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rate their importance. They are the seed of character, and the soul of history. They lift the savage to a sage, and turn the sinner into a saint. They create the difference between the wild man of the woods, and the Newton of the stars. They are the pathway from the kingdom of darkness into the empire of gospel light—the steps by which a sanguinary persecutor rises to be a paragon of meekness, and an apostle of love. They are our masters. As they move, the world moves. The individual ideas sway the individual man ;-the national idea is the national sovereign. An ancient sceptic once referred this fair and million-formed universe to a fortuitous concourse of atoms, which through indefinite ages had been cou ing about the immeasurable fields of space.
We smile at this imbecility. But we are philosophic albeit in tracing up all that is fair and useful in the civilized world of man, to the ideas that have been floating about the fertile brain of humanity from the beginning! Our fleets and our cities, our mechanical ! inventions, our mercantile arrangements, our political systems, our social institutions; all the arts, in fine, that beautify and bless our lives, are but ideas that have taken form; plants that have sprung from the germ of thought. The world of modern civilization, like the Coral Islands, has been reared by the constant working of invisible powers.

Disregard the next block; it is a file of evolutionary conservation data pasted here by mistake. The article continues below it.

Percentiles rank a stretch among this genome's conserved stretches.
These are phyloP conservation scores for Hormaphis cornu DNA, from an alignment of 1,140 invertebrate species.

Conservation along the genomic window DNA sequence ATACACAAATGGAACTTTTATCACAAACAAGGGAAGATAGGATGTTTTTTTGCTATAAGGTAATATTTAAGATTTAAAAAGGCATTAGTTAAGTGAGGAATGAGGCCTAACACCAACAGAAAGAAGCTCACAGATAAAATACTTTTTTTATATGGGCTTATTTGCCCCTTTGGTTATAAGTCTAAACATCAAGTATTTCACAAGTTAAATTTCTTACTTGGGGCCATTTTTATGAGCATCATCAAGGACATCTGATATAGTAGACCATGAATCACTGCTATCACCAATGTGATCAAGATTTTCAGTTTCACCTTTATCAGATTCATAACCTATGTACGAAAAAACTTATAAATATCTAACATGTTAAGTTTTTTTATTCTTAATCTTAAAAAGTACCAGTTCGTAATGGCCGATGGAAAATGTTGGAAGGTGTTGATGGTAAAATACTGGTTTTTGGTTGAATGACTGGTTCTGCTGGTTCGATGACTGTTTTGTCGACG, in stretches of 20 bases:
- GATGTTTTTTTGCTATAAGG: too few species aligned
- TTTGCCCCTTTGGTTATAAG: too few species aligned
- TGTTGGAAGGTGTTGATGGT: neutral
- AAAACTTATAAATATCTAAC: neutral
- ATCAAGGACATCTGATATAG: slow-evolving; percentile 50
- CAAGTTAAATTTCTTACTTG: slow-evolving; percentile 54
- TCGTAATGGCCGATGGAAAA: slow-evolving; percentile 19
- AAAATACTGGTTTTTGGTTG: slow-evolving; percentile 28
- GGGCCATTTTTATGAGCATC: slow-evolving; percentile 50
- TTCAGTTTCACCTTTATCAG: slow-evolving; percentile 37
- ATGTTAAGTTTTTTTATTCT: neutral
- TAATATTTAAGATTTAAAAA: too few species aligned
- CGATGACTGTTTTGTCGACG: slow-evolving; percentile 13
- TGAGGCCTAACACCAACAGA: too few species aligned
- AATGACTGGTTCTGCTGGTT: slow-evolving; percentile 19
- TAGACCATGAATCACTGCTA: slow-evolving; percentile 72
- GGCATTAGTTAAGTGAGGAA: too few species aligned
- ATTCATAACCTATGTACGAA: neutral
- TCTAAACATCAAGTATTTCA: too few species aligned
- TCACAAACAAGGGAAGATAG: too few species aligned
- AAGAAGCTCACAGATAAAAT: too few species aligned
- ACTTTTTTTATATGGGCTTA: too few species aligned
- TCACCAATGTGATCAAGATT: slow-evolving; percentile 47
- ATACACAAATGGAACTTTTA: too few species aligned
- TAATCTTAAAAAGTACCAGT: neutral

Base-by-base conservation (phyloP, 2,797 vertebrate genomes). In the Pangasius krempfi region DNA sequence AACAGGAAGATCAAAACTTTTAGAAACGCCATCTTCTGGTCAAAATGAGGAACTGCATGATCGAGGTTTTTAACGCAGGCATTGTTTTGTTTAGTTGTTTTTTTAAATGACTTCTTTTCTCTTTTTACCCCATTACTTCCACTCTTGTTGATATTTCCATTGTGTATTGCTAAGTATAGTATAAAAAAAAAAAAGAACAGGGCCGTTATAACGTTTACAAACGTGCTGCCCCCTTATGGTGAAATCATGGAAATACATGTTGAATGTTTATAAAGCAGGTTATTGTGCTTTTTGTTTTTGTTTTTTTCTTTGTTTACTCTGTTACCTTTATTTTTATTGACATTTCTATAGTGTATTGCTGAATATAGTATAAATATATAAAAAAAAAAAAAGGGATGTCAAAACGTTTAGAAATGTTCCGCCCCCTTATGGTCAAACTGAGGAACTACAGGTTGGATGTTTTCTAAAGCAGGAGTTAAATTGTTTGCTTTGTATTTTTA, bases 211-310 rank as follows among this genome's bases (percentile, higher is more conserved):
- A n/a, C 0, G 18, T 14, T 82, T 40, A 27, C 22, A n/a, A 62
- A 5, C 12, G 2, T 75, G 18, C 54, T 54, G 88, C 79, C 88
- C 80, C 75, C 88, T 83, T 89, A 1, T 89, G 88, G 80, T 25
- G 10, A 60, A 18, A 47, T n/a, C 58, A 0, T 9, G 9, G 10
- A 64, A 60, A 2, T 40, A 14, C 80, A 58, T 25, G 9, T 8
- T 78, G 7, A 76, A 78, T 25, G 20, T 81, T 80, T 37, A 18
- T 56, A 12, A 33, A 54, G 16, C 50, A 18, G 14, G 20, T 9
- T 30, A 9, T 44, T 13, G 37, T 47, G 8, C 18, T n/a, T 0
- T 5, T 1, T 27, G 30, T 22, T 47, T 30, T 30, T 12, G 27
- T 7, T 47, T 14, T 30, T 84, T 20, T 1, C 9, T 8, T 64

But of all ideas to which men are subject, none are so important as the religious. The religious element in man appears to me the chief part of his nature. It is the essence of his being; not an attribute, but the stamina, the foundation of all his powers. It penetrates, underlies, and pervades his entire self; —the reason of his reasoning, the soul of his soul. Hence we find that under no impulse will he move with such potency as under this. Religious excitement will do what no other excitement can-enlist all the faculties on its side, and consecrate all the inner powers to its service. Let a man believe that he is doing God's service, and under the influence of that belief, what will he not do? He will fight with the desperate energy of a crusader, suffer with the indomitable